3. Traditional mothers are often less valued in today’s society. I really don’t think our nation is as progressive as some people think. I say that because progress should mean each generation is more diligent serving the Lord than the last. This, unfortunately, is not what we find today.

    The next generation often suffers if mothers are distracted by worldly values instead of holding strong Christian values. When I think of the story of the stripling warriors, I remember how those young Lamanites trusted completely in the Lord to ensure their safety if they were valiant in the cause of righteousness … just as their mothers taught them.

    It’s true that today’s culture values Christian child-rearing less than it did at other times, and our society has deteriorated as a result. I’ve seen more than one family suffer from a parent’s seeking for “individual fulfillment” in avenues incompatible with rearing a family.

    That said, you can go the wrong direction even when you think you’re investing your all in the family. You might suffer from excessive busy-ness. LDS mothers can seem endlessly busy, often without good results. The kids, apparently, have to be in every extra-curricular activity in existence, and be hurried about on a hectic schedule that makes the moms little more than taxi drivers.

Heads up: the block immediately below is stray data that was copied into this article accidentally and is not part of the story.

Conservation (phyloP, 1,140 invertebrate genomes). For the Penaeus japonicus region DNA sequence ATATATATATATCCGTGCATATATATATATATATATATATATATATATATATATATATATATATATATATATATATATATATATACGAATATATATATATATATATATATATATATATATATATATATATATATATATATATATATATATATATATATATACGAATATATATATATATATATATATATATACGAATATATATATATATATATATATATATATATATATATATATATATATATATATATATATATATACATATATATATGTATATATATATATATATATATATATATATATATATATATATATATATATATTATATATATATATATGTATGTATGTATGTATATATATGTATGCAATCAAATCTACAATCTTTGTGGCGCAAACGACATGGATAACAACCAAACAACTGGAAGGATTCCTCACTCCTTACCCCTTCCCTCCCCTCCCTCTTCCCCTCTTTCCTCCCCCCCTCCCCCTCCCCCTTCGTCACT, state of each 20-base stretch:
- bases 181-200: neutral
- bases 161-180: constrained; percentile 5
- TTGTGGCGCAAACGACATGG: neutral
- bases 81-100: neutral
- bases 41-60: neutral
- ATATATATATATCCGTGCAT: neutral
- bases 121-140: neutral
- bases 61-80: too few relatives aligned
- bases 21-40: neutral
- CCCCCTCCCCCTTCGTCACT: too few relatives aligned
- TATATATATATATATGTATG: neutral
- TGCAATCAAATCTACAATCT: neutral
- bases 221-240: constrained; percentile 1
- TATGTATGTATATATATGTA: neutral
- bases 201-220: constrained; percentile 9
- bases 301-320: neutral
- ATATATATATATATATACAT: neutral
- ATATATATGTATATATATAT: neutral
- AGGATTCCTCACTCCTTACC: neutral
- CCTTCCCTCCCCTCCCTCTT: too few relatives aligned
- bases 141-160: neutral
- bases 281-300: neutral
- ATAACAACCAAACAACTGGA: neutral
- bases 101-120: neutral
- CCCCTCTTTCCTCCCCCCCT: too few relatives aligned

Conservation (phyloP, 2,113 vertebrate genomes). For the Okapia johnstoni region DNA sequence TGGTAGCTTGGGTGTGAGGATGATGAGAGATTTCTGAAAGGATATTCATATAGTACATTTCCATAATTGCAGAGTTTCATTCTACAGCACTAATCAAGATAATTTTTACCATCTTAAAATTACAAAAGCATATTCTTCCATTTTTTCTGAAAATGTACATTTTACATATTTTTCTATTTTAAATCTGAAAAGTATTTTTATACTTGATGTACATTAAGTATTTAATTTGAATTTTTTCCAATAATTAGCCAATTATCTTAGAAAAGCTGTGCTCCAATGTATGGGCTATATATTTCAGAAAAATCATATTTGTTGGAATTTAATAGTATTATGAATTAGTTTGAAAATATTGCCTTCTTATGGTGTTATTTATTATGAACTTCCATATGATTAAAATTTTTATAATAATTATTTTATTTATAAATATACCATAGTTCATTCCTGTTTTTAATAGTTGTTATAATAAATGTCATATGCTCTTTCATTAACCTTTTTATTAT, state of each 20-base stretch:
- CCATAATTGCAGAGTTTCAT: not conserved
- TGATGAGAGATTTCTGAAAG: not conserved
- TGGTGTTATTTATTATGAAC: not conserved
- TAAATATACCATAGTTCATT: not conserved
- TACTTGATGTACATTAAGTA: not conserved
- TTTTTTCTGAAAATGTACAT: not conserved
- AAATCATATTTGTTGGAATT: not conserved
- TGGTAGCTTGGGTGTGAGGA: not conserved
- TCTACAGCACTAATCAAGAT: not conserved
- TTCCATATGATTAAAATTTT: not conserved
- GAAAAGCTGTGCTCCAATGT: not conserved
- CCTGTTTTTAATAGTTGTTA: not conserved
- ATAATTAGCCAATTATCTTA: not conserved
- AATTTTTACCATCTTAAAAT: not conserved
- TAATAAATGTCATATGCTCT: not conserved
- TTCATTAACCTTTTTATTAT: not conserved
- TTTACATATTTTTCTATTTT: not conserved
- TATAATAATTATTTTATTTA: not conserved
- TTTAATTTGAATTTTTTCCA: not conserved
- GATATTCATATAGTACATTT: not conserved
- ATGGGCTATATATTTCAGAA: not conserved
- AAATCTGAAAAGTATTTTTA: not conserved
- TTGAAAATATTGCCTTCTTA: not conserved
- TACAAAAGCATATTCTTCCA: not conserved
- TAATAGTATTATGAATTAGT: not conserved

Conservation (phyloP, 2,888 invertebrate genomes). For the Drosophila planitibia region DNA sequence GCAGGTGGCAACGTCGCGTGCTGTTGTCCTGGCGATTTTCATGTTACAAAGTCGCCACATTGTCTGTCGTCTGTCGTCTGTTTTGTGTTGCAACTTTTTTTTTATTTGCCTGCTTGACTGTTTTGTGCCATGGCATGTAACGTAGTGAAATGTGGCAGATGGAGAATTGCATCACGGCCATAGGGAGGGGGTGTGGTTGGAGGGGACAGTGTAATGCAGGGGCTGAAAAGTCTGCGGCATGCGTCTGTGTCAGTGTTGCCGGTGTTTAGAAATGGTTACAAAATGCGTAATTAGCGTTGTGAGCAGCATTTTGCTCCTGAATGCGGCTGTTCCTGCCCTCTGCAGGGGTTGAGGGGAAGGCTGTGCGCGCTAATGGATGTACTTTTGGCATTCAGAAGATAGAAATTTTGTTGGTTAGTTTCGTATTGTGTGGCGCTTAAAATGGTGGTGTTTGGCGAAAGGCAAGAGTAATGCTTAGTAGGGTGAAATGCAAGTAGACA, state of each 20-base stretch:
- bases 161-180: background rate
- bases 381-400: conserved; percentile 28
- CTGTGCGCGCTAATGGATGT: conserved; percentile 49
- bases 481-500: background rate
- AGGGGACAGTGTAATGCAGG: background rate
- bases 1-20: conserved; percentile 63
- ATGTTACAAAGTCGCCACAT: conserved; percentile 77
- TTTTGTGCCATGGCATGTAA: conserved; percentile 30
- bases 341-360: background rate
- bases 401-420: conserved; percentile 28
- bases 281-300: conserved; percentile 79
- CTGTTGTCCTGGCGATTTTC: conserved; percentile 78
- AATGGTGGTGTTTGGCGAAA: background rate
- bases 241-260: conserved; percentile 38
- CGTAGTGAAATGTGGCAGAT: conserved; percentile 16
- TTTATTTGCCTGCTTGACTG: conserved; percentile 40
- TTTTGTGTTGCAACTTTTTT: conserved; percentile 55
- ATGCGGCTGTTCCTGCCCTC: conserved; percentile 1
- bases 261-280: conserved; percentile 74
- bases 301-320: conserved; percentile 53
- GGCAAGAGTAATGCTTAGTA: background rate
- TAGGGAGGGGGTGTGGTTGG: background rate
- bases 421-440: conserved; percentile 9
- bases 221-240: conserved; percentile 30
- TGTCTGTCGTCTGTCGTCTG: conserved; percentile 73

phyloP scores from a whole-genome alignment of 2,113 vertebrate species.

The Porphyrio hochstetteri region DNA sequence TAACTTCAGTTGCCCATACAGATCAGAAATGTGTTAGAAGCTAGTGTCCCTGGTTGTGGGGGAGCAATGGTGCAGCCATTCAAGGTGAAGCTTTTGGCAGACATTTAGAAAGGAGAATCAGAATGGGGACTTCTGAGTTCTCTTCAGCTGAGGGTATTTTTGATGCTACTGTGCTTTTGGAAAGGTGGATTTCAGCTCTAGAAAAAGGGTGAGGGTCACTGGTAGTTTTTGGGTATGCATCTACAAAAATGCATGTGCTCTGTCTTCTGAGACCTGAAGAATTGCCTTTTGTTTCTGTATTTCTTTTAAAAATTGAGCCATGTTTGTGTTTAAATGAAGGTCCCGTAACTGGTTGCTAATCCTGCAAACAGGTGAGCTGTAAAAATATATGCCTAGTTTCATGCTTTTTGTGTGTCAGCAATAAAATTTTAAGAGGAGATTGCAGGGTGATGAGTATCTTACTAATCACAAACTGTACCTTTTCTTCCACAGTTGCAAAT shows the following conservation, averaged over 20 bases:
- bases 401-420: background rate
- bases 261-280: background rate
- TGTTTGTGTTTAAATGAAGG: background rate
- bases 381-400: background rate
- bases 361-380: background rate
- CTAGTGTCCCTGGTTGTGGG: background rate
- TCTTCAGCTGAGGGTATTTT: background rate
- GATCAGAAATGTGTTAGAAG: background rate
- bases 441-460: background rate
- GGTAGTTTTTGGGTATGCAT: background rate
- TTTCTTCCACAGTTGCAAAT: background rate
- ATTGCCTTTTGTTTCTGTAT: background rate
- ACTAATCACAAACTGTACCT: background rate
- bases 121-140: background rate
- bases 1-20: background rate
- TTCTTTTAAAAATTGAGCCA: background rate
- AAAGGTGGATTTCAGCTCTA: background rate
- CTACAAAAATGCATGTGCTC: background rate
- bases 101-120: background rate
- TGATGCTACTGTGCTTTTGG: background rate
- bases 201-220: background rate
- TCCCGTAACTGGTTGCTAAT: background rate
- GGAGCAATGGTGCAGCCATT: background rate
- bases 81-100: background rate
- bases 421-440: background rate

I like the advice from the talk that mothers should “allow less media in their homes, less distraction, less activity that draws their children away from their home.” My feeling is that most of these inane activities children engage in should be tossed out while ways of seeking out and becoming closer with the Lord should be put in their places.

    Sorry. I’m not one for thinking a vital part of a child’s upbringing is technology. There need to be fewer iPods and video games and more scripture study, if you ask me.